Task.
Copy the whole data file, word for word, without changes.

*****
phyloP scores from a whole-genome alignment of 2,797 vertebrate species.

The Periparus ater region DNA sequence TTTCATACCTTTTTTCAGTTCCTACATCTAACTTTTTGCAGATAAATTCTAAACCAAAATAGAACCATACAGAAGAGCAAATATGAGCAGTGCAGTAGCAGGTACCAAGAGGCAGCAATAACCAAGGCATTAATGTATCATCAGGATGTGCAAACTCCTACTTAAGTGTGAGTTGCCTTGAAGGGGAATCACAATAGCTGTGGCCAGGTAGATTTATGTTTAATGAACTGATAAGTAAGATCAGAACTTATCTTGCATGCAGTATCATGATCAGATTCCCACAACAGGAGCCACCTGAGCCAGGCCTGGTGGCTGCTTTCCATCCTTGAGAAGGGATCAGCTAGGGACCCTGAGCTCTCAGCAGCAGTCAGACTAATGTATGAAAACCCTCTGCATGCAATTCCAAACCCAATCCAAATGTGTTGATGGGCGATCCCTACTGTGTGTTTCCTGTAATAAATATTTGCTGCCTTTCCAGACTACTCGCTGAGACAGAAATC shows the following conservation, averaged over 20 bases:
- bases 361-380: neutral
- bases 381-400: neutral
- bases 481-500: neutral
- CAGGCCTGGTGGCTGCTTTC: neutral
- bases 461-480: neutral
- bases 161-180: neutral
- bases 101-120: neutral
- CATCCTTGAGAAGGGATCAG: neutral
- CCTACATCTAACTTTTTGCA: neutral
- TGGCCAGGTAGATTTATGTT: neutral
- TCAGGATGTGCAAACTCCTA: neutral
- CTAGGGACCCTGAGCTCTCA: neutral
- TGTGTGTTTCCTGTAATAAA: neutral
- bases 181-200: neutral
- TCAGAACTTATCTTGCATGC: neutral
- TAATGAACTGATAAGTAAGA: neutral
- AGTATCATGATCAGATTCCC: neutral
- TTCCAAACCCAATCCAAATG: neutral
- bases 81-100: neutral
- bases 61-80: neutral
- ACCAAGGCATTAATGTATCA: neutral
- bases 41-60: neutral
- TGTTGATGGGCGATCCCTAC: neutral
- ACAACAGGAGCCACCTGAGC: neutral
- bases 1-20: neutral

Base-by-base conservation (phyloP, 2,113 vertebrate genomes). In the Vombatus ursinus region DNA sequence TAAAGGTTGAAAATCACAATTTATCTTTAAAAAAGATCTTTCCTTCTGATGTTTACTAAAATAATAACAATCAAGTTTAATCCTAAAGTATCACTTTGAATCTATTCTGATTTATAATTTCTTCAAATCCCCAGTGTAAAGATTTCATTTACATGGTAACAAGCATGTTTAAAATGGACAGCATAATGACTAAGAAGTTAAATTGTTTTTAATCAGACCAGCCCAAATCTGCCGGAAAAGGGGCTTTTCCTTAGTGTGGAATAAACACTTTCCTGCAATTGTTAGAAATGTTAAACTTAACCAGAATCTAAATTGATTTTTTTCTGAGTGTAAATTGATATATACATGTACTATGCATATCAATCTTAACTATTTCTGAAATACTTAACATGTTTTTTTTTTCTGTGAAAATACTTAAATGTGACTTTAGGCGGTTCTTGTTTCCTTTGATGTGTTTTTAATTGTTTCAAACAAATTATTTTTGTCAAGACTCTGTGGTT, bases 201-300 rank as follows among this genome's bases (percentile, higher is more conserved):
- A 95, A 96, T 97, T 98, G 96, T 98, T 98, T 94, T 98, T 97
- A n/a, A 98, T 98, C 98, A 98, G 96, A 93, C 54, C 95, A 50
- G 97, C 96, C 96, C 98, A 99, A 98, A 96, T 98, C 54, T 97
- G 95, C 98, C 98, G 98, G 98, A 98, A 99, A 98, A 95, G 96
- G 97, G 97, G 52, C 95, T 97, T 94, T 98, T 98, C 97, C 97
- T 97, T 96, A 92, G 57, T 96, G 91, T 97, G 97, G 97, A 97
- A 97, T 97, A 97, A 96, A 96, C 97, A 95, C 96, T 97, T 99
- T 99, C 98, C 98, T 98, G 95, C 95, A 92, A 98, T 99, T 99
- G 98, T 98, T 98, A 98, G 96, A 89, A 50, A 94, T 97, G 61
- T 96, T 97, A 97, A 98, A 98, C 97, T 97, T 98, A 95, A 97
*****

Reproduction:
phyloP scores from a whole-genome alignment of 2,797 vertebrate species.

The Periparus ater region DNA sequence TTTCATACCTTTTTTCAGTTCCTACATCTAACTTTTTGCAGATAAATTCTAAACCAAAATAGAACCATACAGAAGAGCAAATATGAGCAGTGCAGTAGCAGGTACCAAGAGGCAGCAATAACCAAGGCATTAATGTATCATCAGGATGTGCAAACTCCTACTTAAGTGTGAGTTGCCTTGAAGGGGAATCACAATAGCTGTGGCCAGGTAGATTTATGTTTAATGAACTGATAAGTAAGATCAGAACTTATCTTGCATGCAGTATCATGATCAGATTCCCACAACAGGAGCCACCTGAGCCAGGCCTGGTGGCTGCTTTCCATCCTTGAGAAGGGATCAGCTAGGGACCCTGAGCTCTCAGCAGCAGTCAGACTAATGTATGAAAACCCTCTGCATGCAATTCCAAACCCAATCCAAATGTGTTGATGGGCGATCCCTACTGTGTGTTTCCTGTAATAAATATTTGCTGCCTTTCCAGACTACTCGCTGAGACAGAAATC shows the following conservation, averaged over 20 bases:
- bases 361-380: neutral
- bases 381-400: neutral
- bases 481-500: neutral
- CAGGCCTGGTGGCTGCTTTC: neutral
- bases 461-480: neutral
- bases 161-180: neutral
- bases 101-120: neutral
- CATCCTTGAGAAGGGATCAG: neutral
- CCTACATCTAACTTTTTGCA: neutral
- TGGCCAGGTAGATTTATGTT: neutral
- TCAGGATGTGCAAACTCCTA: neutral
- CTAGGGACCCTGAGCTCTCA: neutral
- TGTGTGTTTCCTGTAATAAA: neutral
- bases 181-200: neutral
- TCAGAACTTATCTTGCATGC: neutral
- TAATGAACTGATAAGTAAGA: neutral
- AGTATCATGATCAGATTCCC: neutral
- TTCCAAACCCAATCCAAATG: neutral
- bases 81-100: neutral
- bases 61-80: neutral
- ACCAAGGCATTAATGTATCA: neutral
- bases 41-60: neutral
- TGTTGATGGGCGATCCCTAC: neutral
- ACAACAGGAGCCACCTGAGC: neutral
- bases 1-20: neutral

Base-by-base conservation (phyloP, 2,113 vertebrate genomes). In the Vombatus ursinus region DNA sequence TAAAGGTTGAAAATCACAATTTATCTTTAAAAAAGATCTTTCCTTCTGATGTTTACTAAAATAATAACAATCAAGTTTAATCCTAAAGTATCACTTTGAATCTATTCTGATTTATAATTTCTTCAAATCCCCAGTGTAAAGATTTCATTTACATGGTAACAAGCATGTTTAAAATGGACAGCATAATGACTAAGAAGTTAAATTGTTTTTAATCAGACCAGCCCAAATCTGCCGGAAAAGGGGCTTTTCCTTAGTGTGGAATAAACACTTTCCTGCAATTGTTAGAAATGTTAAACTTAACCAGAATCTAAATTGATTTTTTTCTGAGTGTAAATTGATATATACATGTACTATGCATATCAATCTTAACTATTTCTGAAATACTTAACATGTTTTTTTTTTCTGTGAAAATACTTAAATGTGACTTTAGGCGGTTCTTGTTTCCTTTGATGTGTTTTTAATTGTTTCAAACAAATTATTTTTGTCAAGACTCTGTGGTT, bases 201-300 rank as follows among this genome's bases (percentile, higher is more conserved):
- A 95, A 96, T 97, T 98, G 96, T 98, T 98, T 94, T 98, T 97
- A n/a, A 98, T 98, C 98, A 98, G 96, A 93, C 54, C 95, A 50
- G 97, C 96, C 96, C 98, A 99, A 98, A 96, T 98, C 54, T 97
- G 95, C 98, C 98, G 98, G 98, A 98, A 99, A 98, A 95, G 96
- G 97, G 97, G 52, C 95, T 97, T 94, T 98, T 98, C 97, C 97
- T 97, T 96, A 92, G 57, T 96, G 91, T 97, G 97, G 97, A 97
- A 97, T 97, A 97, A 96, A 96, C 97, A 95, C 96, T 97, T 99
- T 99, C 98, C 98, T 98, G 95, C 95, A 92, A 98, T 99, T 99
- G 98, T 98, T 98, A 98, G 96, A 89, A 50, A 94, T 97, G 61
- T 96, T 97, A 97, A 98, A 98, C 97, T 97, T 98, A 95, A 97